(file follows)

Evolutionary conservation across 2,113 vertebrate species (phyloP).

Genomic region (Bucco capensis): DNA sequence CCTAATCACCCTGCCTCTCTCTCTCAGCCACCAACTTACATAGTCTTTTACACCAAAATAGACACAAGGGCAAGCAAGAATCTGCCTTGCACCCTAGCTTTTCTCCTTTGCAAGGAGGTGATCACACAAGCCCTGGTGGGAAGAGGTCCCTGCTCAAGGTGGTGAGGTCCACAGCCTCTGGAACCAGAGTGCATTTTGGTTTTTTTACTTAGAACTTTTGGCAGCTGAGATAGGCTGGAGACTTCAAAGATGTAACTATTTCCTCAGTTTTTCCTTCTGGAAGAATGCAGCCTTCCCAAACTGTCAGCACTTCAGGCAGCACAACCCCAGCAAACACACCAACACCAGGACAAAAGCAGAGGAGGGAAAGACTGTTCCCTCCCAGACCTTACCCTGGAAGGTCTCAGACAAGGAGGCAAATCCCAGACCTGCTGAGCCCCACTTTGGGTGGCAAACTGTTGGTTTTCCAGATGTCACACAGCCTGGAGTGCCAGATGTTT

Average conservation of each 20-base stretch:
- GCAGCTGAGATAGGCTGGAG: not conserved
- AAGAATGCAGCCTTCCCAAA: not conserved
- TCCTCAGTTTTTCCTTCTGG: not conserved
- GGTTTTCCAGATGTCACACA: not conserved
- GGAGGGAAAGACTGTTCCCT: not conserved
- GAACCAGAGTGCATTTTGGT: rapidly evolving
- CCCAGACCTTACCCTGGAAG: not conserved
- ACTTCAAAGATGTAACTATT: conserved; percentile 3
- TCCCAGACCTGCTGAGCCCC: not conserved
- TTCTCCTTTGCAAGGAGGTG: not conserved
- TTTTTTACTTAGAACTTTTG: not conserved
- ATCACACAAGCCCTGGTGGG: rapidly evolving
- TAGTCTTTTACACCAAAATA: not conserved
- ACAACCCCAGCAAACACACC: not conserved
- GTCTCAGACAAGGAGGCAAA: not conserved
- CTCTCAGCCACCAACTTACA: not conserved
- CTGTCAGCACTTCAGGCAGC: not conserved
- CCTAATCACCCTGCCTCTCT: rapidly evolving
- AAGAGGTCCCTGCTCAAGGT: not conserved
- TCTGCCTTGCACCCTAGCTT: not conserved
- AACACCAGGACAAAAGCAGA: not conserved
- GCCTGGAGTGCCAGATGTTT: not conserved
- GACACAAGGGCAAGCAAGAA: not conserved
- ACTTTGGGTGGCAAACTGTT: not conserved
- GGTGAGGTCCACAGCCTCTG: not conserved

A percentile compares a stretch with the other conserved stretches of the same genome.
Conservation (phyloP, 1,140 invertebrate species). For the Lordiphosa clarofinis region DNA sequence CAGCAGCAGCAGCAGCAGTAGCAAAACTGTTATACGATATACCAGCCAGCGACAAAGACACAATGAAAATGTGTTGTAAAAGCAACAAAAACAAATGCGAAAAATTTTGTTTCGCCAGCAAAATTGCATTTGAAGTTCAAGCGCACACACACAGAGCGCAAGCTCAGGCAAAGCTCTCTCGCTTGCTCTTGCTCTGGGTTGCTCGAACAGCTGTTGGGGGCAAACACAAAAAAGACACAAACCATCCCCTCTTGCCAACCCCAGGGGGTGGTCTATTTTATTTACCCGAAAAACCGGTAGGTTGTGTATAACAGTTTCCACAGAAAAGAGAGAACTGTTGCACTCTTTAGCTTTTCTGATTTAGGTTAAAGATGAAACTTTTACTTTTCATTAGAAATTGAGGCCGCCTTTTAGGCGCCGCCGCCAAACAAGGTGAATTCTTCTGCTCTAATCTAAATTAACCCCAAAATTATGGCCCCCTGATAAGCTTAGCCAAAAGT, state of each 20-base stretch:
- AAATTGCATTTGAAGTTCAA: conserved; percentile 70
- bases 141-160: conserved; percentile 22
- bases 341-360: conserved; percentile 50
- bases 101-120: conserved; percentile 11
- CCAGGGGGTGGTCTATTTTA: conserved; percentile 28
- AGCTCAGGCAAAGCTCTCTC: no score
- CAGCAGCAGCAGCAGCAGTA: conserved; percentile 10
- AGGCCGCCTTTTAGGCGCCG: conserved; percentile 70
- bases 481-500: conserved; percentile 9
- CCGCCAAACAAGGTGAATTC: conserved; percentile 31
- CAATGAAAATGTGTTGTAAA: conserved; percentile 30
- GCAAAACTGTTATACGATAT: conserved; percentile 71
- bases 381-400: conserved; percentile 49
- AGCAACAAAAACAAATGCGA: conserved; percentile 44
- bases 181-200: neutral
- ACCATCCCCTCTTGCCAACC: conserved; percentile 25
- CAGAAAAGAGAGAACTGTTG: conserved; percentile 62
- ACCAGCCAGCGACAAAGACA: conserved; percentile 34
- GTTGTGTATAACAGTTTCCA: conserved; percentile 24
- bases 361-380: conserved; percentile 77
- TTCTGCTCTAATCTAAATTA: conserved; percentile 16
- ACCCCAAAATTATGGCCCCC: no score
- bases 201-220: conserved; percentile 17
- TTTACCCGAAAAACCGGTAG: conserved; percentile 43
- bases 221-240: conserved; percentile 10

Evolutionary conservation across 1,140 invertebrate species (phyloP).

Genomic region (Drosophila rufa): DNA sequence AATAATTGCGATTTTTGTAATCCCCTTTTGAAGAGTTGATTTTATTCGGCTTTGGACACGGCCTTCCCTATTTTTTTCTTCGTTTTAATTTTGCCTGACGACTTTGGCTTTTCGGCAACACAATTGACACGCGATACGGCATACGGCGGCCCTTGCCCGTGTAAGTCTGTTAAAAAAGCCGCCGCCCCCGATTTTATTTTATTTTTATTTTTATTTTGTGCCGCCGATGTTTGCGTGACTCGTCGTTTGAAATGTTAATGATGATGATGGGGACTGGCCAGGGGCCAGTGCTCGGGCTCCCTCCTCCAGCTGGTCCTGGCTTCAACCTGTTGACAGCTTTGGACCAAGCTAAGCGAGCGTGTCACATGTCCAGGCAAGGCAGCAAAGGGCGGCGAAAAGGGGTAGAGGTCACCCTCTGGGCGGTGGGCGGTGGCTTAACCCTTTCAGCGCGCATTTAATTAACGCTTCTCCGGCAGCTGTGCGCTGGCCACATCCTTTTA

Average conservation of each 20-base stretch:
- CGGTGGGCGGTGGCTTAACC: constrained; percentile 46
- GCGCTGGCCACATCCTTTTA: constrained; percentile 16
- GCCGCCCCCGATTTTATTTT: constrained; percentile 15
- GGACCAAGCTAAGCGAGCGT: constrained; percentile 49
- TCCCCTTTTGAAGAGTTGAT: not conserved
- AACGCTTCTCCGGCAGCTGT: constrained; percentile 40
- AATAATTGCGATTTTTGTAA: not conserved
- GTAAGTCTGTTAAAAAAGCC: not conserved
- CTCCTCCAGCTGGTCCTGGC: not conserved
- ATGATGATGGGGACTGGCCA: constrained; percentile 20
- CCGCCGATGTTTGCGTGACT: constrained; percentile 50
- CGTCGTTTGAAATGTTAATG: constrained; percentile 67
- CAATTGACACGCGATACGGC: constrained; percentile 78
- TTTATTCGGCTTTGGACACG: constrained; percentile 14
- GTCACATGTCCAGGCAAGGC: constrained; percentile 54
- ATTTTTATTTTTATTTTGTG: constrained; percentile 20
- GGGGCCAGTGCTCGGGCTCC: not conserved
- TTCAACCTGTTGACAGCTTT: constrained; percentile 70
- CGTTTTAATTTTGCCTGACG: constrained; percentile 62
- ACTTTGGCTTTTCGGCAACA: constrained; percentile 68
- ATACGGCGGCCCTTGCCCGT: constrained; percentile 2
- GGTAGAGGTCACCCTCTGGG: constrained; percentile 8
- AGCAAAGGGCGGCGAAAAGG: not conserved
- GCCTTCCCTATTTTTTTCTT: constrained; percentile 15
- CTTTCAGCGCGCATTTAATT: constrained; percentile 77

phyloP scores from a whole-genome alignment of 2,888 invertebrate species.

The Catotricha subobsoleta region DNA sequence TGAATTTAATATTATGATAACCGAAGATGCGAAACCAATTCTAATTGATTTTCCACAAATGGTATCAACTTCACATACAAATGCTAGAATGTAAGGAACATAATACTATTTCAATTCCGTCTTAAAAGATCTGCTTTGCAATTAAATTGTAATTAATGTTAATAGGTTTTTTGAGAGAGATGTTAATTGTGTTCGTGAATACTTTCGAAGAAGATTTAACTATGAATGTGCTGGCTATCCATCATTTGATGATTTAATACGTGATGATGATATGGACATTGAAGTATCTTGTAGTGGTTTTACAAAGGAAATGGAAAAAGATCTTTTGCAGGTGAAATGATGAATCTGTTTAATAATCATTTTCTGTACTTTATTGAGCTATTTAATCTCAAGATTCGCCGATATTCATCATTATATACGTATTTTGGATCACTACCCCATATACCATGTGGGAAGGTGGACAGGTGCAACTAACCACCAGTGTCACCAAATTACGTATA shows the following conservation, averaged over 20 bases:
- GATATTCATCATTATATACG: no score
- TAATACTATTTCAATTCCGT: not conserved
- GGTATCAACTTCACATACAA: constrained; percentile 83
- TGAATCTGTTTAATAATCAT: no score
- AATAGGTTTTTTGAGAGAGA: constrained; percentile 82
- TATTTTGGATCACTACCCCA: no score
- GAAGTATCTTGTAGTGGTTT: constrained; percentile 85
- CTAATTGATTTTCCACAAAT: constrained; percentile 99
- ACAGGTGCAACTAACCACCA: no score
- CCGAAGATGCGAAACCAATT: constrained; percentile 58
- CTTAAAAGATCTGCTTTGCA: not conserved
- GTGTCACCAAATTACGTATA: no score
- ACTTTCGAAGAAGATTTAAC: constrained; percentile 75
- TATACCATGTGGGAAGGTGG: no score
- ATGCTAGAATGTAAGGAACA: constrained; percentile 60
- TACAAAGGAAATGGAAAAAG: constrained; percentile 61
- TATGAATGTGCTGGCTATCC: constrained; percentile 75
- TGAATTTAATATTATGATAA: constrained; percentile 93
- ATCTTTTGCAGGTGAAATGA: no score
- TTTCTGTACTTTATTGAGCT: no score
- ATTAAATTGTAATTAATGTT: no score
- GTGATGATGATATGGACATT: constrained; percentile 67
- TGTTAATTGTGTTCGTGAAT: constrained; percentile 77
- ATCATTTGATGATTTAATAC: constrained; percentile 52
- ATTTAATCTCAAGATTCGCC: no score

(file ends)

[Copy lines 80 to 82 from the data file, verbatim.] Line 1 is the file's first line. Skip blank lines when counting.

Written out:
- GGTAGAGGTCACCCTCTGGG: constrained; percentile 8
- AGCAAAGGGCGGCGAAAAGG: not conserved
- GCCTTCCCTATTTTTTTCTT: constrained; percentile 15